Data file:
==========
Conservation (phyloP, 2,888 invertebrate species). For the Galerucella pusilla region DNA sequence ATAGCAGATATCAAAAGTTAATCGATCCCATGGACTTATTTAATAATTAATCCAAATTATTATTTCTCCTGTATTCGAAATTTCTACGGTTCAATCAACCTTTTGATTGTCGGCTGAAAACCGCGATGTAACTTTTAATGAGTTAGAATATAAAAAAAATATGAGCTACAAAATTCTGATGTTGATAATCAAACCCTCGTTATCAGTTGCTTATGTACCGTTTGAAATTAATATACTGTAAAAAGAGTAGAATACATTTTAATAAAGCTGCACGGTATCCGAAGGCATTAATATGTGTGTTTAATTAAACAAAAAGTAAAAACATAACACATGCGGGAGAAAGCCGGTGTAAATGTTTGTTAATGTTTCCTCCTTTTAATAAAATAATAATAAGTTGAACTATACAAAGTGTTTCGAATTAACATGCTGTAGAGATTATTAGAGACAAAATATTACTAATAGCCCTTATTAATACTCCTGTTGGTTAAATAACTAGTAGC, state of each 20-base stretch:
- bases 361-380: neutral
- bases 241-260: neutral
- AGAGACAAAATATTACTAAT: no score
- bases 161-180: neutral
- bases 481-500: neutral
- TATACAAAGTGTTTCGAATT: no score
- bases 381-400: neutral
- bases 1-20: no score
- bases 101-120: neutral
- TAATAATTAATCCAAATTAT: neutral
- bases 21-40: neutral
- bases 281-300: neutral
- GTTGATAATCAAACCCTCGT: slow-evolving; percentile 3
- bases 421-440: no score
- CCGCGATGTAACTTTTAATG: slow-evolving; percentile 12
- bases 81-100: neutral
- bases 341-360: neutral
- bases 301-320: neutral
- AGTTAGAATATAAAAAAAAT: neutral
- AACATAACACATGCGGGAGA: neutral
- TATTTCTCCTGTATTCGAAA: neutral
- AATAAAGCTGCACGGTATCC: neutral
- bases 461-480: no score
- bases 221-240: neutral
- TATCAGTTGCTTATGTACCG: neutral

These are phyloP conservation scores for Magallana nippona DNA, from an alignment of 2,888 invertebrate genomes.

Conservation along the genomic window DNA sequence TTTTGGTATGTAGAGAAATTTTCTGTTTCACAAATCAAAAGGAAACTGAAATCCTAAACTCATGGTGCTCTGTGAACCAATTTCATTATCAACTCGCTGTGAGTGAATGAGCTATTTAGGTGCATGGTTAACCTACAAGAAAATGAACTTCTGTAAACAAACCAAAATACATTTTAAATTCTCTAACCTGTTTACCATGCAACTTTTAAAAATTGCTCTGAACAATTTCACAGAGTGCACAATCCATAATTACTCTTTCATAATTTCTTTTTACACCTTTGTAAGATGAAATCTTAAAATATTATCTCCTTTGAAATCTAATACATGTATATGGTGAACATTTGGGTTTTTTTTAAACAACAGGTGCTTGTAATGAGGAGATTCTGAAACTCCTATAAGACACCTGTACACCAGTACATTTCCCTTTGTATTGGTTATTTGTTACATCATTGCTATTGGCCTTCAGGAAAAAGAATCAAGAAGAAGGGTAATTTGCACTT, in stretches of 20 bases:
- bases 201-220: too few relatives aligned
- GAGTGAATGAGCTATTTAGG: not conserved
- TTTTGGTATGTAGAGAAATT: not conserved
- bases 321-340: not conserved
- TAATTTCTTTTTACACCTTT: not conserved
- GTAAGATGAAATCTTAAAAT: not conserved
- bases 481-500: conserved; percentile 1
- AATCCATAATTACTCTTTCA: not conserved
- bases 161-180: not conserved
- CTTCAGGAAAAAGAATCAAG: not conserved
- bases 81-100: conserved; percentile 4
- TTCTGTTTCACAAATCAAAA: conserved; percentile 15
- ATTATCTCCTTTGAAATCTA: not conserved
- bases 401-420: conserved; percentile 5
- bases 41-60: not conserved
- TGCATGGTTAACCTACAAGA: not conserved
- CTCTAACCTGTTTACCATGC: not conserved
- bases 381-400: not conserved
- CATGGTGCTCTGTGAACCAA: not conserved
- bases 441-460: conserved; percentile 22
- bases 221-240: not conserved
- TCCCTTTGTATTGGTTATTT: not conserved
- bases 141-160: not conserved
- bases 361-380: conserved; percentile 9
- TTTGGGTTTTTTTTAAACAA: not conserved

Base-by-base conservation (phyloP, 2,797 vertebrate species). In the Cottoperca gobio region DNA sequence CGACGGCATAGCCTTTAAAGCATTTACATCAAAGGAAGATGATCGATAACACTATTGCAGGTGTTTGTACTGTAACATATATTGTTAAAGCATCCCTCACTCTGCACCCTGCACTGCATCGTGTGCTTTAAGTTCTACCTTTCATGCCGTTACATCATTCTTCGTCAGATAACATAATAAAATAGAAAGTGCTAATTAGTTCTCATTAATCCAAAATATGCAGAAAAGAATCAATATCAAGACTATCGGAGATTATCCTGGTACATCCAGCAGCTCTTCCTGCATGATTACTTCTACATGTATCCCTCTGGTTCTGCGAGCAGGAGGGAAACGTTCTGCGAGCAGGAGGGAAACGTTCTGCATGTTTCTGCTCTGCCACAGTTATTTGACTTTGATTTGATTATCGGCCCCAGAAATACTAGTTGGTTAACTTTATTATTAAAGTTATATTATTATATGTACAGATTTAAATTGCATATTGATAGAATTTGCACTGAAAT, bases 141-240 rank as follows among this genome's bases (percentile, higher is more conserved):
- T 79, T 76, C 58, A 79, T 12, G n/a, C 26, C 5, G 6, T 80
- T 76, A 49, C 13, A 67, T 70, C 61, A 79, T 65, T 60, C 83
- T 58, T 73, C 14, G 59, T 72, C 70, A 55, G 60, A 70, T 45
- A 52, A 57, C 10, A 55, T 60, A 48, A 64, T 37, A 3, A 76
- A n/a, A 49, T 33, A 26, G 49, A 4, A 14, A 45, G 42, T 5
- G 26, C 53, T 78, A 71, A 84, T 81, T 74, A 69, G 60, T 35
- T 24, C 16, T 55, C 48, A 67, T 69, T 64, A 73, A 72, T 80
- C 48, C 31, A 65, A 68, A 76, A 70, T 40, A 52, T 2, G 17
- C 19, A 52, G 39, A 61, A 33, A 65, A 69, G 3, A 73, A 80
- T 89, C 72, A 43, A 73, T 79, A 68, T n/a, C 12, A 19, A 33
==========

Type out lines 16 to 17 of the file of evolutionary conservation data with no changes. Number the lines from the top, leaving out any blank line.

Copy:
- CCGCGATGTAACTTTTAATG: slow-evolving; percentile 12
- bases 81-100: neutral